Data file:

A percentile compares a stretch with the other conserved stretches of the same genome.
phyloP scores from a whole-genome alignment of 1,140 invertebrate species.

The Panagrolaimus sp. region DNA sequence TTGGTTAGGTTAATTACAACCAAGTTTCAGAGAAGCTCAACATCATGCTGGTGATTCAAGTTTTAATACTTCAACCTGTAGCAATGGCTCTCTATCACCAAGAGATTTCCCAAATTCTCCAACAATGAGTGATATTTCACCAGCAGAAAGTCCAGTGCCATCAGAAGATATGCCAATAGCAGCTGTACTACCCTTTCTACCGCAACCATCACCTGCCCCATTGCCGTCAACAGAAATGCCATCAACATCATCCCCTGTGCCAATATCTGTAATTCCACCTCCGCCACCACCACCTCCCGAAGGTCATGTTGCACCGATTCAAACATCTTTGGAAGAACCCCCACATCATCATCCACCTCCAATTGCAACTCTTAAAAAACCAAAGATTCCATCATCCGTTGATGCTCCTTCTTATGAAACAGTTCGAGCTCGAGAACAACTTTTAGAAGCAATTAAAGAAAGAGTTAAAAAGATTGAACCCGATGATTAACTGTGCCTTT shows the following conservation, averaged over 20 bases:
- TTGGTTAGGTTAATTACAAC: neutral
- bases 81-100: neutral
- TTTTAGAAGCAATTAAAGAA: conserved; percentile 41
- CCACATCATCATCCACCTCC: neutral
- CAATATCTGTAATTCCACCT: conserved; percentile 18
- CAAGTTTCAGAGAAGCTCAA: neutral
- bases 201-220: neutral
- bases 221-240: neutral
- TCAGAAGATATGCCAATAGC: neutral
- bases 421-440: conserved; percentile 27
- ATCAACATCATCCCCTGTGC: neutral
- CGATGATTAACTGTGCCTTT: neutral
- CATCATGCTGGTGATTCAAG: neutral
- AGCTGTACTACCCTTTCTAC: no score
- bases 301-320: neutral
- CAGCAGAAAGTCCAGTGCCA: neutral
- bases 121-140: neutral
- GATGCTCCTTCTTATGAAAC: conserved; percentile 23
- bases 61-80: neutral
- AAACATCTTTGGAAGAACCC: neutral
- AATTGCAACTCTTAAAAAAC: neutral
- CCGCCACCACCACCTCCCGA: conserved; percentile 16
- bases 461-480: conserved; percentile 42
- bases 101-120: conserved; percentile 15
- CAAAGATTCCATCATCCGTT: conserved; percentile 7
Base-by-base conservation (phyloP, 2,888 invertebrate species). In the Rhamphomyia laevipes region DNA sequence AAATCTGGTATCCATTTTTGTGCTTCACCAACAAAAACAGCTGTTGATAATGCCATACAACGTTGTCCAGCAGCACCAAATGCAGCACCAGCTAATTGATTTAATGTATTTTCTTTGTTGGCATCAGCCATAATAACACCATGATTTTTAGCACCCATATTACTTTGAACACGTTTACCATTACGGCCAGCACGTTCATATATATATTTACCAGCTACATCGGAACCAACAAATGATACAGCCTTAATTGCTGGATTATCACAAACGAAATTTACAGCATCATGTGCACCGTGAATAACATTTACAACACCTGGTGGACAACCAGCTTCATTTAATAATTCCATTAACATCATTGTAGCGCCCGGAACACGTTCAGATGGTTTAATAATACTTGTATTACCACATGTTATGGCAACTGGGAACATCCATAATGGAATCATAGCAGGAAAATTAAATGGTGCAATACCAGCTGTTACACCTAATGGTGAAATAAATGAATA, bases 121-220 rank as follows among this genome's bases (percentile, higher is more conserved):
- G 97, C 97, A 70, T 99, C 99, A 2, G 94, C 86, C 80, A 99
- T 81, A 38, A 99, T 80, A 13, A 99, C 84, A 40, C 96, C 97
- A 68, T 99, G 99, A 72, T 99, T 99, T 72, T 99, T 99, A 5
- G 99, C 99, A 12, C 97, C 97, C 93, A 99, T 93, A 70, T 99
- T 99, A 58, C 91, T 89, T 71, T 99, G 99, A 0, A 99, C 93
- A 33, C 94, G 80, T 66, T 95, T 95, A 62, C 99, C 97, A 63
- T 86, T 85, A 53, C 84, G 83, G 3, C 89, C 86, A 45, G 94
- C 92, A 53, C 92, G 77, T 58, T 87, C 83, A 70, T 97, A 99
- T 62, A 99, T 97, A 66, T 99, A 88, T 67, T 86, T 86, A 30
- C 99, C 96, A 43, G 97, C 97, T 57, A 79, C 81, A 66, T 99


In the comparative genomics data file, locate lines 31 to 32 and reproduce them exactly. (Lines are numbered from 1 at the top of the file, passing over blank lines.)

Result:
- T 81, A 38, A 99, T 80, A 13, A 99, C 84, A 40, C 96, C 97
- A 68, T 99, G 99, A 72, T 99, T 99, T 72, T 99, T 99, A 5